CorrelAid Machine Learning Winter School
Welcome to the CorrelAid ML Winter School!
The problem we want to solve is to classify trees in Roosevelt National Forest.
Please make sure you have a modern Python 3 installation. We recommend the Python distribution Miniconda that is available for all OS.
The easiest way to get started is with a clean virtual environment. You can do so by running the following commands, assuming that you have installed Miniconda or Anaconda.
$ conda create -n winter-school python=3.9 $ conda activate winter-school (winter-school) $ pip install -r requirements.txt (winter-school) $ python -m ipykernel install --user --name winter-school --display-name "Python 3.9 (winter-school)"
The first command will create a new environment with Python 3.9. To use this environment, you call
conda activate <name> with the name of the environment as second step. Once activated, you can install packages as usual with the
pip package manager. You will install all listed requirements from the provided
requirements.txt as a third step. Finally, to actually make your new environment available as kernel within a Jupyter notebook, you need to run
ipykernel install, which is the fourth command.
Once the setup is complete, you can run any notebook by calling
(winter-school) $ <jupyter-lab|jupyter notebook>
jupyter lab is opening your browser with a local version of JupyterLab, which is a web-based interactive development environment that is somewhat more powerful and more modern than the older Jupyter Notebook. Both work fine, so you can choose the tool that is more to your liking. We recommend to go with Jupyter Lab as it provides a file browser, among other improvements.
The dataset contains tree observations from four areas of the Roosevelt National Forest in Colorado. All observations are cartographic variables (no remote sensing) from 30 meter x 30 meter sections of forest. There are over half a million measurements total!
The dataset includes information on tree type, shadow coverage, distance to nearby landmarks (roads etcetera), soil type, and local topography.
Note: We provide the data set as it can be downloaded from kaggle and not in its original form from the UCI repository.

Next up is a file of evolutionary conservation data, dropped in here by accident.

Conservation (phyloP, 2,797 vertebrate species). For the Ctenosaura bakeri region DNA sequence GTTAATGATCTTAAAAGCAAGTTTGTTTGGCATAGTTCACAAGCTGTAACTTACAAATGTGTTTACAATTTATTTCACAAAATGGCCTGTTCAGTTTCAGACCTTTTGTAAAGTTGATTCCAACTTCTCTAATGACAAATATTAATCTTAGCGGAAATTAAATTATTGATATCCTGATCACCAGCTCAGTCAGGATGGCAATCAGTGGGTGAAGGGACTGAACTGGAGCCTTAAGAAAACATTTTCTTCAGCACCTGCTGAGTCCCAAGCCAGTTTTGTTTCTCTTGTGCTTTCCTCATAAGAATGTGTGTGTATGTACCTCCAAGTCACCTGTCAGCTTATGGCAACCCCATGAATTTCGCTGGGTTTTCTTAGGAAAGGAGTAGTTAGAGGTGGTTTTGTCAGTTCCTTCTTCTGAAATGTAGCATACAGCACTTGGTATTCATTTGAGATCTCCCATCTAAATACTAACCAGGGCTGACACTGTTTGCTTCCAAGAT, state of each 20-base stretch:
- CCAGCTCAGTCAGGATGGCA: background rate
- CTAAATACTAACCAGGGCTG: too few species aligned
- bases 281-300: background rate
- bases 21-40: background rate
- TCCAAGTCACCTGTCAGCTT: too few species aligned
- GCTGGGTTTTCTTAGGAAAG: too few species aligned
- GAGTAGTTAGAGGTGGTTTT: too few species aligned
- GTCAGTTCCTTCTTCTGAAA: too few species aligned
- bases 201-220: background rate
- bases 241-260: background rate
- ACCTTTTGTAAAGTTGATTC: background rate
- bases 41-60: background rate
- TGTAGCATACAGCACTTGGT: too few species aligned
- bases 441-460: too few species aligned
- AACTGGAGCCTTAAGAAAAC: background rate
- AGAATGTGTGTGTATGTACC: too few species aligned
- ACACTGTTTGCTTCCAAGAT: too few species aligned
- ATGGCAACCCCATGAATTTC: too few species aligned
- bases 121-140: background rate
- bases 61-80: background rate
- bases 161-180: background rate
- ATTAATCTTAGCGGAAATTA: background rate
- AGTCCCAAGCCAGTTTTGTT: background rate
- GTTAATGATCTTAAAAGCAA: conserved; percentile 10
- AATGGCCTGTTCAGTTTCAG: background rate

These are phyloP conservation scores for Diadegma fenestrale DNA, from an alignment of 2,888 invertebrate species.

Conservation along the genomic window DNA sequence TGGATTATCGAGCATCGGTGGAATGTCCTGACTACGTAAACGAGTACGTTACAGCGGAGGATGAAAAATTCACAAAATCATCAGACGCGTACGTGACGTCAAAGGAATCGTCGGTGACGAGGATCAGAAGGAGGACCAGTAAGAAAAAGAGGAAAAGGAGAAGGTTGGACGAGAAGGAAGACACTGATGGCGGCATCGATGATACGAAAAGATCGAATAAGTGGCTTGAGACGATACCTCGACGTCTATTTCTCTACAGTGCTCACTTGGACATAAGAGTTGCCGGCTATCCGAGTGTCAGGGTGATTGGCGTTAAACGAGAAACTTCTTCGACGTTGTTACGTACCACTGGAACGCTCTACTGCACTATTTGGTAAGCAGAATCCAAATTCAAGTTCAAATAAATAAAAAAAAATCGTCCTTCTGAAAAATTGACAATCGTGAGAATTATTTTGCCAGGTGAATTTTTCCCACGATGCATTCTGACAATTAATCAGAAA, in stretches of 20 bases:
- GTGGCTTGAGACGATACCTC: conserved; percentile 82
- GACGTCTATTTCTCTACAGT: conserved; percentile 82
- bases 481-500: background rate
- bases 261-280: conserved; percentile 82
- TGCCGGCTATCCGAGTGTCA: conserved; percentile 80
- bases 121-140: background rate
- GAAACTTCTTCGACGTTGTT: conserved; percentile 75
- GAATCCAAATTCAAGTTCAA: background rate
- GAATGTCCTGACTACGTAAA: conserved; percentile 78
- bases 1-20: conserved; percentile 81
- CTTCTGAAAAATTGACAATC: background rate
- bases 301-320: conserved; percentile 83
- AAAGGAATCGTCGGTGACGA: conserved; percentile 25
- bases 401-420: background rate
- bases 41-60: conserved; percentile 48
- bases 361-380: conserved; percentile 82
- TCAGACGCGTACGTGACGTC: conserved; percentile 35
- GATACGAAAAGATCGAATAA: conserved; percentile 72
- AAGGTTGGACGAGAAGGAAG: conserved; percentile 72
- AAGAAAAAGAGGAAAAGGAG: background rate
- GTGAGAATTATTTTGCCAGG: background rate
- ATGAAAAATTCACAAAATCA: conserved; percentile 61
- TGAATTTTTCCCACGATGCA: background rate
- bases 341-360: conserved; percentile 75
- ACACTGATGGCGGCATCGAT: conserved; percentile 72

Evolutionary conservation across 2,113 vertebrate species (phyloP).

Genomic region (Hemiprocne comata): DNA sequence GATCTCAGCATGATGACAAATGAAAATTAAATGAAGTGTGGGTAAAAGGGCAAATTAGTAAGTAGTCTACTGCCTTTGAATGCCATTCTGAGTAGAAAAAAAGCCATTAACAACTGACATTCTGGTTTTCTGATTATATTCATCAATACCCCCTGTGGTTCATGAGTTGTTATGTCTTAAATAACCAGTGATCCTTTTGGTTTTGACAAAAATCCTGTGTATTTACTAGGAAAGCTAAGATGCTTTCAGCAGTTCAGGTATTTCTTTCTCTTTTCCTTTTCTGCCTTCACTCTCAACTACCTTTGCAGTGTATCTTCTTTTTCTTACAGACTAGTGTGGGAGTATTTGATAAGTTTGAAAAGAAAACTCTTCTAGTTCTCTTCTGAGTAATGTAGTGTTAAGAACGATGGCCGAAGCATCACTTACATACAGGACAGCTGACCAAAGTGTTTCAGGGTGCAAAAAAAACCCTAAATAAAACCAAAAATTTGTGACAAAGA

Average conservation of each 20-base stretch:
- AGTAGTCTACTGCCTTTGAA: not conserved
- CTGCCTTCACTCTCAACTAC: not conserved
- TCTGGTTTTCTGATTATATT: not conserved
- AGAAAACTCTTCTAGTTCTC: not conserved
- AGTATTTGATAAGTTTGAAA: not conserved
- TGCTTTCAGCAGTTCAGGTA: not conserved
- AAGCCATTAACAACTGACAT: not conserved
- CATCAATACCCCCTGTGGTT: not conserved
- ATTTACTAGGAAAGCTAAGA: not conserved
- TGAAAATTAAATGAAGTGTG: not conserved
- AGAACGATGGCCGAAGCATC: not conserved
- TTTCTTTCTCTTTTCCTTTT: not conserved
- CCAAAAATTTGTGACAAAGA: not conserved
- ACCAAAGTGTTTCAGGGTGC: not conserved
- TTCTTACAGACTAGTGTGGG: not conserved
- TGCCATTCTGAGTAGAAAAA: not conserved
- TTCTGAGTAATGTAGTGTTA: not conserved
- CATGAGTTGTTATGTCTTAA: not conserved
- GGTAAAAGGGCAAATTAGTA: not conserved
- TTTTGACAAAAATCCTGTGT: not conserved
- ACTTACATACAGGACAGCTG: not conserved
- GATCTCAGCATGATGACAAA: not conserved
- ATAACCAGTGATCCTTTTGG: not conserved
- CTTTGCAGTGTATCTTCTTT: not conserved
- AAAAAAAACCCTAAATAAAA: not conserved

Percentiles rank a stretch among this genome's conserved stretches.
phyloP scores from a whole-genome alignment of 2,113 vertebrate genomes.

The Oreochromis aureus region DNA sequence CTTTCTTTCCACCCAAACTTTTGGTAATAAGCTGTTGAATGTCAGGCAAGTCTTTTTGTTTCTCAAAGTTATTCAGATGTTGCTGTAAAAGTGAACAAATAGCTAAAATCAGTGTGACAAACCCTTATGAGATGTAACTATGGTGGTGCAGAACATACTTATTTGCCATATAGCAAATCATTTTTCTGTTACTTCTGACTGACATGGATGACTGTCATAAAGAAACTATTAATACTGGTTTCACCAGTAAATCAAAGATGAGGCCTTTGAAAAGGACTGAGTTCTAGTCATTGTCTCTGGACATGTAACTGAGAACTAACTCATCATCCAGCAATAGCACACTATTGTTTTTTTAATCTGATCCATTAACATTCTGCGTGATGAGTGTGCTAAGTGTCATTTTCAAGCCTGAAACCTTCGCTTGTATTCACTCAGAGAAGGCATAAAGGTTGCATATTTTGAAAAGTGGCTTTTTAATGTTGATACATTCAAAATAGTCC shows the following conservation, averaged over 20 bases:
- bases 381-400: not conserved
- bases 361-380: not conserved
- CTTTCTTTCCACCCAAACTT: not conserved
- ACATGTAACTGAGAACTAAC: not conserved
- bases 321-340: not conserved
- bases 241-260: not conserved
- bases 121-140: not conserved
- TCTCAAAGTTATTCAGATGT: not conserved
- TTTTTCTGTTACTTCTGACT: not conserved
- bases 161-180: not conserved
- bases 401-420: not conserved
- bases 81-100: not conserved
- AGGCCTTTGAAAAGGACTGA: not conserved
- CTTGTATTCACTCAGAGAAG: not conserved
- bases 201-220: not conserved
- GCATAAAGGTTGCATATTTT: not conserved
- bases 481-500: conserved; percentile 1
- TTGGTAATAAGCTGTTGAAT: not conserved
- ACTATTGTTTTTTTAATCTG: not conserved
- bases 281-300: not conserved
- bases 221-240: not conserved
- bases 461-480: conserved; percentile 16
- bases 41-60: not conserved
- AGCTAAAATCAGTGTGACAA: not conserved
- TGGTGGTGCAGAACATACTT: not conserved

Given is the attribute name, attribute type, the measurement unit and a brief description. The forest cover type is the classification problem. The order of this listing corresponds to the order of numerals along the rows of the database.
Name / Data Type / Measurement / Description
- Elevation / quantitative /meters / Elevation in meters
- Aspect / quantitative / azimuth / Aspect in degrees azimuth
- Slope / quantitative / degrees / Slope in degrees
- Horizontal_Distance_To_Hydrology / quantitative / meters / Horz Dist to nearest surface water features
- Vertical_Distance_To_Hydrology / quantitative / meters / Vert Dist to nearest surface water features
- Horizontal_Distance_To_Roadways / quantitative / meters / Horz Dist to nearest roadway
- Hillshade_9am / quantitative / 0 to 255 index / Hillshade index at 9am, summer solstice
- Hillshade_Noon / quantitative / 0 to 255 index / Hillshade index at noon, summer soltice
- Hillshade_3pm / quantitative / 0 to 255 index / Hillshade index at 3pm, summer solstice
- Horizontal_Distance_To_Fire_Points / quantitative / meters / Horz Dist to nearest wildfire ignition points
- Wilderness_Area (4 binary columns) / qualitative / 0 (absence) or 1 (presence) / Wilderness area designation
- Soil_Type (40 binary columns) / qualitative / 0 (absence) or 1 (presence) / Soil Type designation
- Cover_Type (7 types) / integer / 1 to 7 / Forest Cover Type designation